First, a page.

December 16, 2015

With just one week until Christmas, most of us are frantically finishing the work year, braving the shopping centre, surviving on too little sleep, and over-indulging at any number of social functions. Coping with the treats and temptations of the season can be hard, but you’re not doomed to fail.

With time being so over-committed, it is essential to be organised in all areas of your life. Just as all your social events will be in your diary and gifts on your list, use a similar system to plan your meals and grocery shopping. Stick to the guidelines you follow for the rest of the year and you’ll find that coming through to the other side after the silly season will be a lot less painful.

Part of your planning includes whether you’ll allow yourself an indulgence and, if so, how many or how often. Planning for indulgences includes planning for the consequences – and accepting them.

You might decide that you’re going to enjoy a slice of plum pudding with brandy custard on Christmas Day. This is perfectly fine if, and only if, you’re realistic about the results. Will it cause bloating? Will it stall your weight loss? Will you feel guilty? Will it de-rail the rest of your plan? Will it cause you to go “What the heck, I may as well eat the shortbread and lollies and everything else. I can never stick to a diet.”?

If the answer to any of these questions is Yes, how do you feel about that? You might be happy to put up with the bloat or the weight or the guilt simply because eating the pudding was worth it. If this is true, then go ahead and enjoy the pudding. There is nothing wrong with doing that.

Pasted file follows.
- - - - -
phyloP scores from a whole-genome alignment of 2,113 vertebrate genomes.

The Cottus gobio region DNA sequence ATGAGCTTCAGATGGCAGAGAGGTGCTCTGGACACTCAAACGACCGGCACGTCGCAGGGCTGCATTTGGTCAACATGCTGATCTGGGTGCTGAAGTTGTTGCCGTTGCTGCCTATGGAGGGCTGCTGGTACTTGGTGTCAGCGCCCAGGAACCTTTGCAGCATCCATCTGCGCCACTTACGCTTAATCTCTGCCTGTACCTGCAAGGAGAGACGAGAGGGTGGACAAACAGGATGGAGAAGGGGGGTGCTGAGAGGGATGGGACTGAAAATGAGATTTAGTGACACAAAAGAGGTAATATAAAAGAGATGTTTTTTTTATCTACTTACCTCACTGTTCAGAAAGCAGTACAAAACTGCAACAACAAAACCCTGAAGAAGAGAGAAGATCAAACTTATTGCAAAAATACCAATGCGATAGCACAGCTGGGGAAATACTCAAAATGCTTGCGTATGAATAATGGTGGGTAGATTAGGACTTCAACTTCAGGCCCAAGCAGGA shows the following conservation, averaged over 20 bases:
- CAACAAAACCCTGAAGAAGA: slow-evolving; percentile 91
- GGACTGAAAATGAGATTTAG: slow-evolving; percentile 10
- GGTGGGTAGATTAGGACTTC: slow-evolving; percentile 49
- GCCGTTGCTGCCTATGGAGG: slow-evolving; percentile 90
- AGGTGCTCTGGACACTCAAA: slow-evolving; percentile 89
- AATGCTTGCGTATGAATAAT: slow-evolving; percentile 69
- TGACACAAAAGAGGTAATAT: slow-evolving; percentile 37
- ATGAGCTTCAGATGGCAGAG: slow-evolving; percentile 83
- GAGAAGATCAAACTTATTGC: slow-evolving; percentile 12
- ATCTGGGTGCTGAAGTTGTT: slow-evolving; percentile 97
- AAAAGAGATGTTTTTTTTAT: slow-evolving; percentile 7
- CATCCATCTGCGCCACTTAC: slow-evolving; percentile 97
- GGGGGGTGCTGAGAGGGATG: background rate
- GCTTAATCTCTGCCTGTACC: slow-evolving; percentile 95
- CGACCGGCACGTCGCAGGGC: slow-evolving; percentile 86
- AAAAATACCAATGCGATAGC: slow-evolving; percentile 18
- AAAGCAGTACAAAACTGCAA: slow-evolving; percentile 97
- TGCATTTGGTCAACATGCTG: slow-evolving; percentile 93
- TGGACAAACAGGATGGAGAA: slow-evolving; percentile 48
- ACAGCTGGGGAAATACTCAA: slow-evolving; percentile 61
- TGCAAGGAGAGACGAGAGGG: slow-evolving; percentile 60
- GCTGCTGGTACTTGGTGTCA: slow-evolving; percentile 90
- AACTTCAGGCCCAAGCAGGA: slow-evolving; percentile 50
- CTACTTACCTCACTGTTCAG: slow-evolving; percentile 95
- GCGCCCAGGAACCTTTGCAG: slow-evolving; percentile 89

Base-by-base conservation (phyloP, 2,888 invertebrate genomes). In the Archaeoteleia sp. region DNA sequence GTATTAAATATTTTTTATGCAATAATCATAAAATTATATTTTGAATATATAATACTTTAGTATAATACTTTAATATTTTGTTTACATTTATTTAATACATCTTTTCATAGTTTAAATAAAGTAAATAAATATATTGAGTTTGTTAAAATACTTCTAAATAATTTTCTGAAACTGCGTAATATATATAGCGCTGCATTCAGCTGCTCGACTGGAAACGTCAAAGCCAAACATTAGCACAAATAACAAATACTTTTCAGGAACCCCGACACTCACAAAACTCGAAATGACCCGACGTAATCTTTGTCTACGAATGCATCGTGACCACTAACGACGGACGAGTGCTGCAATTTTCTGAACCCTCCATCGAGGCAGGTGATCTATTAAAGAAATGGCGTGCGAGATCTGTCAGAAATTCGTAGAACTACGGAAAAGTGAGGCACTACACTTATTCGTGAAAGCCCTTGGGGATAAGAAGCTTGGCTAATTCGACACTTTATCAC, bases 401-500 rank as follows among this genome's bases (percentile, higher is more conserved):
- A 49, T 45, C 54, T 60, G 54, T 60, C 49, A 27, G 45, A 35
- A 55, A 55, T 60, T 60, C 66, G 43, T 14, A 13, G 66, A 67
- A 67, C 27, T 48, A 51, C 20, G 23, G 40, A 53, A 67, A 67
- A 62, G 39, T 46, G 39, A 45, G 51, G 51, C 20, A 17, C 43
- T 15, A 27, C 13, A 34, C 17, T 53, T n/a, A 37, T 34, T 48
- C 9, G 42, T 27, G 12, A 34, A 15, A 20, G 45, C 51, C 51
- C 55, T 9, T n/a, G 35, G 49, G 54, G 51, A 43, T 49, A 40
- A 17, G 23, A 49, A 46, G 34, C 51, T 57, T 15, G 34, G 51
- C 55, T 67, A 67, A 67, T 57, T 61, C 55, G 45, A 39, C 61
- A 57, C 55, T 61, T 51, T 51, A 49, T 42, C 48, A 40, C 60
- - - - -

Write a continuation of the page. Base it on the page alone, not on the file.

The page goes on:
If you’re not happy with the likely consequences, then of course your planning will need to be different. Knowing in advance that the negative outcomes will be upsetting means you can plan your food while still enjoying the event.

In place of plum pudding, perhaps you could go for a fresh fruit salad, or a raw cheesecake slice, or even try a gluten-free plum pudding recipe instead. Perhaps you could just plan on saying “No thanks, I’m full.” It depends on your taste preferences, family traditions, and how you feel about making a substitution.

There is no right or wrong answer. Plan ahead and do what seems right for you.

It may be that your plan is perfect and actually adds to the enjoyment of the event. If not, work out what went wrong and try a different plan for next time.

It’s Christmas, so relax and enjoy and do the best you can. Keep in mind that you make your own choices and so once Christmas is over, get back to making the choices that will help you achieve your goals.

Have a lovely festive season.